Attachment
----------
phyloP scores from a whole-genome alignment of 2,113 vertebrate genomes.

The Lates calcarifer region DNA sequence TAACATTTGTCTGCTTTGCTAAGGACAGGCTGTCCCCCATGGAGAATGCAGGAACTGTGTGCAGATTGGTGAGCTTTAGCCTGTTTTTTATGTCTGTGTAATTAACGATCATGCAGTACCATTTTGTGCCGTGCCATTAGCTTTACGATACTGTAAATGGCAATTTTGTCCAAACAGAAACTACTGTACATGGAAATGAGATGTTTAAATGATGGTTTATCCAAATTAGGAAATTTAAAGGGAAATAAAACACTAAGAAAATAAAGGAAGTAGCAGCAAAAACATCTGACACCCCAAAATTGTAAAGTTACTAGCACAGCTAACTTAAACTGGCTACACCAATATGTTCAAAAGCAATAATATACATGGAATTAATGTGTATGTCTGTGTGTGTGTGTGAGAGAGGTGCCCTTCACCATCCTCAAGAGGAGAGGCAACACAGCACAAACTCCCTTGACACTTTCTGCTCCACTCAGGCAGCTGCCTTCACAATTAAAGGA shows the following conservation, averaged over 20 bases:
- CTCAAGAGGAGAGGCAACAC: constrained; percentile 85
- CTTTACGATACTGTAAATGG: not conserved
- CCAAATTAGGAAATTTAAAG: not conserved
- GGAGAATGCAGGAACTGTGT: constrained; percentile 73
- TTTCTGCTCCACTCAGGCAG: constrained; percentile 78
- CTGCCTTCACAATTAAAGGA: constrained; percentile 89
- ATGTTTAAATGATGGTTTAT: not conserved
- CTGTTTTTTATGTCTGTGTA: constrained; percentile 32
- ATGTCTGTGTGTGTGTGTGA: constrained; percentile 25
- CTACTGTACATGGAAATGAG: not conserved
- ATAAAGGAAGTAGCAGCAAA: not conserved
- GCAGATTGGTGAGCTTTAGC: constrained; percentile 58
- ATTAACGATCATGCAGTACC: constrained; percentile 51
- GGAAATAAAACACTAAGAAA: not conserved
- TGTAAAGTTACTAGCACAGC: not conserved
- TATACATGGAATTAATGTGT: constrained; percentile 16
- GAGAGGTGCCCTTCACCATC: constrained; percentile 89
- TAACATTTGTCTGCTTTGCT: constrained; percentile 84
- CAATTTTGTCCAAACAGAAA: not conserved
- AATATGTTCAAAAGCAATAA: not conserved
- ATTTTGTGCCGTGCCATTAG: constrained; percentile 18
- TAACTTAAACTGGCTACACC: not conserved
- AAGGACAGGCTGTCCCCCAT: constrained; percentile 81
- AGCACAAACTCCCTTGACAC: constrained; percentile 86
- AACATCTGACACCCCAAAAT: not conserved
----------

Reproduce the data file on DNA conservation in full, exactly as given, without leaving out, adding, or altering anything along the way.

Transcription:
phyloP scores from a whole-genome alignment of 2,113 vertebrate genomes.

The Lates calcarifer region DNA sequence TAACATTTGTCTGCTTTGCTAAGGACAGGCTGTCCCCCATGGAGAATGCAGGAACTGTGTGCAGATTGGTGAGCTTTAGCCTGTTTTTTATGTCTGTGTAATTAACGATCATGCAGTACCATTTTGTGCCGTGCCATTAGCTTTACGATACTGTAAATGGCAATTTTGTCCAAACAGAAACTACTGTACATGGAAATGAGATGTTTAAATGATGGTTTATCCAAATTAGGAAATTTAAAGGGAAATAAAACACTAAGAAAATAAAGGAAGTAGCAGCAAAAACATCTGACACCCCAAAATTGTAAAGTTACTAGCACAGCTAACTTAAACTGGCTACACCAATATGTTCAAAAGCAATAATATACATGGAATTAATGTGTATGTCTGTGTGTGTGTGTGAGAGAGGTGCCCTTCACCATCCTCAAGAGGAGAGGCAACACAGCACAAACTCCCTTGACACTTTCTGCTCCACTCAGGCAGCTGCCTTCACAATTAAAGGA shows the following conservation, averaged over 20 bases:
- CTCAAGAGGAGAGGCAACAC: constrained; percentile 85
- CTTTACGATACTGTAAATGG: not conserved
- CCAAATTAGGAAATTTAAAG: not conserved
- GGAGAATGCAGGAACTGTGT: constrained; percentile 73
- TTTCTGCTCCACTCAGGCAG: constrained; percentile 78
- CTGCCTTCACAATTAAAGGA: constrained; percentile 89
- ATGTTTAAATGATGGTTTAT: not conserved
- CTGTTTTTTATGTCTGTGTA: constrained; percentile 32
- ATGTCTGTGTGTGTGTGTGA: constrained; percentile 25
- CTACTGTACATGGAAATGAG: not conserved
- ATAAAGGAAGTAGCAGCAAA: not conserved
- GCAGATTGGTGAGCTTTAGC: constrained; percentile 58
- ATTAACGATCATGCAGTACC: constrained; percentile 51
- GGAAATAAAACACTAAGAAA: not conserved
- TGTAAAGTTACTAGCACAGC: not conserved
- TATACATGGAATTAATGTGT: constrained; percentile 16
- GAGAGGTGCCCTTCACCATC: constrained; percentile 89
- TAACATTTGTCTGCTTTGCT: constrained; percentile 84
- CAATTTTGTCCAAACAGAAA: not conserved
- AATATGTTCAAAAGCAATAA: not conserved
- ATTTTGTGCCGTGCCATTAG: constrained; percentile 18
- TAACTTAAACTGGCTACACC: not conserved
- AAGGACAGGCTGTCCCCCAT: constrained; percentile 81
- AGCACAAACTCCCTTGACAC: constrained; percentile 86
- AACATCTGACACCCCAAAAT: not conserved